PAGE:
Which brings me to this film recommendation. This week on Free Speech TV I stumbled upon a great documentary, Rip!: A Remix Manifesto, which does a beautiful job of telling the story and defining the issue of intellectual property as a concept, and explaining about the ongoing lawfare (I love that word! Saw it first used by John Robb) by monied interests on the creative commons of human culture as it functions naturally. You can also view the documentary online; in keeping with the values propelling it, the film is there for anyone to see, mash up, and even pay for, at whatever level you feel is right for you. Now that's democracy in action. And authentic culture.

Here's a wonderful example of global culture at work in a mashup project - Star Wars Uncut. Now think: why would the filmmaker and the whole creative crew have wanted to discourage this? They probably wouldn't because obviously it only increases the original film's popularity and demonstrates the public's love for it. And makes you appreciate the artistry of the original film even more, even as you love these hilarious but affectionate recreations of it by people without those means. Who would object? Idiot studio executives and their lawyers would. Fortunately they didn't get in the way. I wonder what the story was there. 

Saturday, November 19, 2011

Laila's Birthday (film review)

As another dawn arrives on the West Bank, Mr. Abu Laila tenderly checks on his sleeping child; his wife awakens; they all prepare for another day. They make their plans: on his way to work driving a cab, Mr. Laila will drop the little girl off at school; his wife will pick her up on her way back home from her day at work; he promises he will be home by 8:00 to celebrate Laila's seventh birthday. It is clear that this event is the rock upon which he must build his day: Laila's birthday. A photo of Laila is on the dashboard of the cab, a touchstone to which Mr. Laila frequently returns throughout his day.

As the titles roll, a number of countries flash by: the 2008 film was made in the Netherlands, Tunisia, Palestine. But one of this film's most remarkable characteristics is its sense of place, and that's the city of Ramallah on the West Bank, Palestine: with the feel of cinema verite, we travel block by block through the city, on the ground, in a cab, in this slice of life in an ordinary day for Abu Laila, an ordinary man. Yet we soon learn that he is anything but ordinary: he was a judge in another country--asked by unspecified agents to come back and serve his country, and then (because of repeated changes in power and government administration) denied that role. So, while he waits for his own form of ordinary life to return to him, he drives his brother in law's cab.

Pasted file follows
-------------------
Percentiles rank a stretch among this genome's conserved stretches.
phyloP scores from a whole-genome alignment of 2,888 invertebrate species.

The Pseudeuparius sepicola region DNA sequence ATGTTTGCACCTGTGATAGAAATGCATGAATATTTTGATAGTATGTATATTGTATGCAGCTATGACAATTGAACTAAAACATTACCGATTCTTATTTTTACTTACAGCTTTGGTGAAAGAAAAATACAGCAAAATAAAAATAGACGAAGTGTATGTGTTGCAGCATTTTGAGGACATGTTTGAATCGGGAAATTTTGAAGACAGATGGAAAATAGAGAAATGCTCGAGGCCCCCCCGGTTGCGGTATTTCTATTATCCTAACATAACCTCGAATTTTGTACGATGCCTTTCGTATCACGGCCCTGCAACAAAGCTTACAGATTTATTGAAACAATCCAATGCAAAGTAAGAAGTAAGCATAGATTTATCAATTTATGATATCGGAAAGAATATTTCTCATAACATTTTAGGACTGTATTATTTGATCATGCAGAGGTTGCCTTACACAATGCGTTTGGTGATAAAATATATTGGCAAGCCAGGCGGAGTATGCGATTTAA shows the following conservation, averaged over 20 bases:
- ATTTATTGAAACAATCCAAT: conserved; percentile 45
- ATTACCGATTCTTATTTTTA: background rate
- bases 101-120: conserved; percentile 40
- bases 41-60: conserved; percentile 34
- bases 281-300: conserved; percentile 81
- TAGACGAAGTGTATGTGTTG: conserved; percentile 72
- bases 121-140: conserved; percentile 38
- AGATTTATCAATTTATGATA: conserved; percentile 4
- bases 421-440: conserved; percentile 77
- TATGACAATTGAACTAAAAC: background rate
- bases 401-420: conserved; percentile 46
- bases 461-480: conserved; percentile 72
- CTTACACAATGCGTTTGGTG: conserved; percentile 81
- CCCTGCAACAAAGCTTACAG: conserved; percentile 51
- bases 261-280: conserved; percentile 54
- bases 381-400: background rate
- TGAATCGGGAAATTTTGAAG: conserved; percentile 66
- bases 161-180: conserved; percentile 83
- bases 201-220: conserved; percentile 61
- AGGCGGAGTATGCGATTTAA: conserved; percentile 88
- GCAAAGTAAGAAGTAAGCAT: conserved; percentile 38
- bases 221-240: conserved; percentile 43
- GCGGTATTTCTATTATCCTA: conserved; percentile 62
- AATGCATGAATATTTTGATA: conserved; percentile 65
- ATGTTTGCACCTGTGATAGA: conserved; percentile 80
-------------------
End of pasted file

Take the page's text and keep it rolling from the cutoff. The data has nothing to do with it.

Still, judge he remains, and with grave demeanor and fine judicial discernment he navigates his day as the judge he is, deciding on each prospective customer on the case's merit as he sees it (and denying several of them their ride because he won't have them in his cab). He reminds people to fasten their seatbelts, walk on the sidewalk, or not carry firearms, and they think his admonitions absurd, as they have accepted as normal a world which has lost its moorings. True to his sense of propriety, Mr. Laila goes to extraordinary lengths in an attempt to return to its owner a cell phone left in his cab--and in this society, he almost gets lost in a Kafkaesque police system determined to find a different story in his simple quest to return the phone.

Laila's birthday is a day made up of incidents like this, marked by the judge's stubborn integrity, by his refusal to relinquish his own sense of how things should be or to stop trying to impose it on others. This juxtaposition of his stern sense of order, of what is right and proper, with the off-the-rails situations he encounters, is a rich source of dark comedy as the absurdity of his own position in life expands to a view of the absurdity of his country's life as everyone attempts to carry on. One of the film's most deliciously comedic moments occurs when Abu is in a coffee shop waiting for his car to be repaired in a nearby garage. The television is on and the men in the cafe are discussing, in classic desultory barroom fashion, what they're seeing on the news: those are Israeli soldiers. No, they're Americans. This is Palestine; no, it's Iraq. And on it goes - none of it really makes sense, nor does one have the feeling it really matters, here in this cafe, to know.